LC: Ooh, Space Command! Space Command www.SpaceCommandMovie.com is a project created by writer Marc Zicree (Star Trek, Deep Space Nine, TN ). It is a series of sci-fi feature films that will follow 2 families, The Kemmers, and The Sekanders over the course of about 2 centuries. The thing with Space Command is, the team behind it are people whose faces you may not recognize, but their work you surely do. Our character designer for instance, Iain McCaig designed Darth Maul, as well as a ton of legendary characters and movies, like Interview with a Vampire, Harry Potter, and Avengers; and the producers Marc and Neil Johnson decided that they wanted to produce a film(s) that were studio quality, without having to go through the major studios to make it (or hope that it got made). So Marc and Neil took it to Kickstarter. I first got involved with this project as a social media intern in the spring of 2012. This soon turned into me coordinating and assisting with a very successful San Diego Comic Con Panel, Appearance and Party, and have since been hired as their Social Media Director, as well as an Associate Producer on the project. The entire process has been amazing so far, we tripled our original goal on Kickstarter, raising over $221,000!

The project gets more exciting every day, with many well-known sci fi actors coming on-board every day. (Sybil Danning, Armin Schirmerman, Robert Picardo, etc). We are scheduled to start shooting the first of four movies, Empire, in the spring of 2013. Please follow us on www.twitter.com/SpaceCommandMov as well as Facebook and YouTube.

CW: What are some of the challenges you face as an actress? How do you overcome them? Well, the most obvious, is that there is no linear path. There is no set job-course and promotion path and raises like there are for most traditional jobs. It’s the passion that keeps me going, not the Christmas bonuses, or Vacation Pay. Those things don’t exist for us in the entertainment world.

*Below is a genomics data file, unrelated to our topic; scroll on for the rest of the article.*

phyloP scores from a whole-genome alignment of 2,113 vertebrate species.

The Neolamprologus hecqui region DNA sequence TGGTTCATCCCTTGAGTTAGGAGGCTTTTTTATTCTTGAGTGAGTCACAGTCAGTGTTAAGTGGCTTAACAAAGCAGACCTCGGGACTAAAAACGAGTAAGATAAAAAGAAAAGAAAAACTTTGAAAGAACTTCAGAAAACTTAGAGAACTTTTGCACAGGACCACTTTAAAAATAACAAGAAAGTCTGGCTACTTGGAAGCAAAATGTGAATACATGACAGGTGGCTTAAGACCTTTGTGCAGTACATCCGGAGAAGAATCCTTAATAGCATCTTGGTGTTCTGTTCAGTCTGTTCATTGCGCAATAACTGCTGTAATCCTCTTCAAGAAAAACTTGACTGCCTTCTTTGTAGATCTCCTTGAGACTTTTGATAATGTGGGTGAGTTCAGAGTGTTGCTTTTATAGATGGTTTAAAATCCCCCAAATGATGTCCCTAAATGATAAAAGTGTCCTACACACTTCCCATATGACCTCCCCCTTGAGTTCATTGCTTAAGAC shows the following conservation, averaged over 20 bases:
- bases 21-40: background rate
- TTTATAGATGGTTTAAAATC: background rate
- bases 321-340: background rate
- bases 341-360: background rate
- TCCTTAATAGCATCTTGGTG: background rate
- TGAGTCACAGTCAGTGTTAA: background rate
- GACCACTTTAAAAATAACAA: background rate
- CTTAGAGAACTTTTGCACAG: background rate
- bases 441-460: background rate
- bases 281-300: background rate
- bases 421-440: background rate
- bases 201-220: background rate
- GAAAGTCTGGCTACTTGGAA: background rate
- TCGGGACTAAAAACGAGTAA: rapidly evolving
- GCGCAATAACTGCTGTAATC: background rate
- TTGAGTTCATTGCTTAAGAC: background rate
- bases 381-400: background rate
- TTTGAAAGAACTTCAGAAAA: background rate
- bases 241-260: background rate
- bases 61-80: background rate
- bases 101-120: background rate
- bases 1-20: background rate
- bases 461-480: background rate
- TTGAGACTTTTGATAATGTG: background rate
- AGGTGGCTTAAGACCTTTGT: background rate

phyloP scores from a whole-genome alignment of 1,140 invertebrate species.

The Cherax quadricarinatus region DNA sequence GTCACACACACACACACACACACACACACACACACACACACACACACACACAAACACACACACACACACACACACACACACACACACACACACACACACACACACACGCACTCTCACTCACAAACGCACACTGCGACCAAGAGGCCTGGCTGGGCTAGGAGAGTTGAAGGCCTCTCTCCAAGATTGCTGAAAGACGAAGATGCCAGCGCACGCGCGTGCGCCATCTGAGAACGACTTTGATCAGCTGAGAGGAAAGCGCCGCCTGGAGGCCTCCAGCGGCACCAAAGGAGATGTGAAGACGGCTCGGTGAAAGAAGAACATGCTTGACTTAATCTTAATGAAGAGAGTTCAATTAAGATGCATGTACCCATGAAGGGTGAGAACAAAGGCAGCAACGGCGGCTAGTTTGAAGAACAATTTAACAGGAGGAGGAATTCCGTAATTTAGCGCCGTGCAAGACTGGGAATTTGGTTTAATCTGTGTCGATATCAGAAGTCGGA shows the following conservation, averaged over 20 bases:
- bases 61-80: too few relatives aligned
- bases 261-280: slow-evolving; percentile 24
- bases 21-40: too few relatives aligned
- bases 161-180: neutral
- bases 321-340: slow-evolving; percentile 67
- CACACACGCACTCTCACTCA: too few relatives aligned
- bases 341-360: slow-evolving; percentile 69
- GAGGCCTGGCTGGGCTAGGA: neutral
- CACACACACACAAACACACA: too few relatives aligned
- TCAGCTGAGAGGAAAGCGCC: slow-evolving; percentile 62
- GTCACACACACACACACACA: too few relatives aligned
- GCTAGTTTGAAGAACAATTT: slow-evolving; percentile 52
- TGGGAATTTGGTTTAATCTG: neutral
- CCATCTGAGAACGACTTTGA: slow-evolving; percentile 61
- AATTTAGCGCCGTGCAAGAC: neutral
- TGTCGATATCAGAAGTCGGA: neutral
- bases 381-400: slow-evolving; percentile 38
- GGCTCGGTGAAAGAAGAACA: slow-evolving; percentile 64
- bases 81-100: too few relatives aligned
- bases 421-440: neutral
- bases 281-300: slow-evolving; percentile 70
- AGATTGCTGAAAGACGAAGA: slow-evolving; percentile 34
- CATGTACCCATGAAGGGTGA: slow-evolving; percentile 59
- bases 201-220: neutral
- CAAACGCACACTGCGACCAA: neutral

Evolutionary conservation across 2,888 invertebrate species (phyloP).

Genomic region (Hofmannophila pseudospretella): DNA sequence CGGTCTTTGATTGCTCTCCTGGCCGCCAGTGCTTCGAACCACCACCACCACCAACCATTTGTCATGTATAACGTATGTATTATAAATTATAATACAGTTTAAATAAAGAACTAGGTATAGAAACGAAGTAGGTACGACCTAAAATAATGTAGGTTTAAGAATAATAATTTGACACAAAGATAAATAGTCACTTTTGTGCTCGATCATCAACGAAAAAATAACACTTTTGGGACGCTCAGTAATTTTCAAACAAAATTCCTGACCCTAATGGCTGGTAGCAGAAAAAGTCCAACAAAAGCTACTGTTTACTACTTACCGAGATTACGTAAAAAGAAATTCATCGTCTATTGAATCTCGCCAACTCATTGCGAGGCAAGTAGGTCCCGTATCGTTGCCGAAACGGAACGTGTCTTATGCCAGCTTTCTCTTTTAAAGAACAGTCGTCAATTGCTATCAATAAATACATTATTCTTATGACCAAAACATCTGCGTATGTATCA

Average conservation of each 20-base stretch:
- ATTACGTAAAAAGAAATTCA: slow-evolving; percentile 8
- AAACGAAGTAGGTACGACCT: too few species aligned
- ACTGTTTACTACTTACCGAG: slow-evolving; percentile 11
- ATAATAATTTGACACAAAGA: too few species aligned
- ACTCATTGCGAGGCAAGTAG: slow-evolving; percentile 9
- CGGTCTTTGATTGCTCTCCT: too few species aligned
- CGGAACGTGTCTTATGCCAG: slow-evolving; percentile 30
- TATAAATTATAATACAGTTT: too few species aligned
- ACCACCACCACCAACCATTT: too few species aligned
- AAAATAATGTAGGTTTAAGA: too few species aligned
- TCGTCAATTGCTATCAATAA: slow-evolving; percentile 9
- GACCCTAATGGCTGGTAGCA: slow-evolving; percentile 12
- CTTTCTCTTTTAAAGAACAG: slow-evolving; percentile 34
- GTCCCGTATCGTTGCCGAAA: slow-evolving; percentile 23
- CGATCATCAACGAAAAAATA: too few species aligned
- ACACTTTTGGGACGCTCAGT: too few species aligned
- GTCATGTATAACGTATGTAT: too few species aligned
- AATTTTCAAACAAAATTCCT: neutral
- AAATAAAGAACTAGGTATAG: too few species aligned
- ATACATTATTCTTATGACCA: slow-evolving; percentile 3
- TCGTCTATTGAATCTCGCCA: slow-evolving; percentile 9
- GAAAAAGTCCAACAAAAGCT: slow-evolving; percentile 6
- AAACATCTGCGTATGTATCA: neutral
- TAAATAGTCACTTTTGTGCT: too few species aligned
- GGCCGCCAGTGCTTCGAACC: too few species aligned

You have to be really committed to make this career work. You have to be willing to watch your friends back home buy homes, and start families while you’re still living in an apartment, auditioning for day-player and co-star roles. AND you have to be thrilled about it. If the passion is not there, don’t even bother. It’s not an easy path, there are many milestones that will go unnoticed by family and friends, because what seems huge to you, say getting a producer session for a major horror film that you would love to be in, well when you don’t get that role, most of the world sees that as a let-down, and it’s NOT. It’s to be celebrated, because guess what, you got that far, and next time you’ll get farther.

For me personally, I do a lot of yoga, a lot of journaling, and meditation. I focus on the journey, and celebrate each success. I try not to compare myself to anyone else’s journey because we are all unique, and try to be the best me that I can be.

I also try to align myself with great people. Positive people, who want to lift each other up. I’m a connector, I always have been. I enjoy referring people for projects and gigs that I think they would be great for, and in doing so, hopefully that leads to a strong community where people have my back as well. It can be dog eat dog world out in Hollywood, not going to lie, but it can also be a warm, wonderful, community of people who support and respect each other.

Contact Leah:



Next entry: Diary of an actress #24: The Unstoppable Leah Cevoli (Part 2) 

Last entry: Diary of an actress #22: Actor Freddie Fox launches The Definitive White Shirt in St James's, London
Candy Washington7 Comments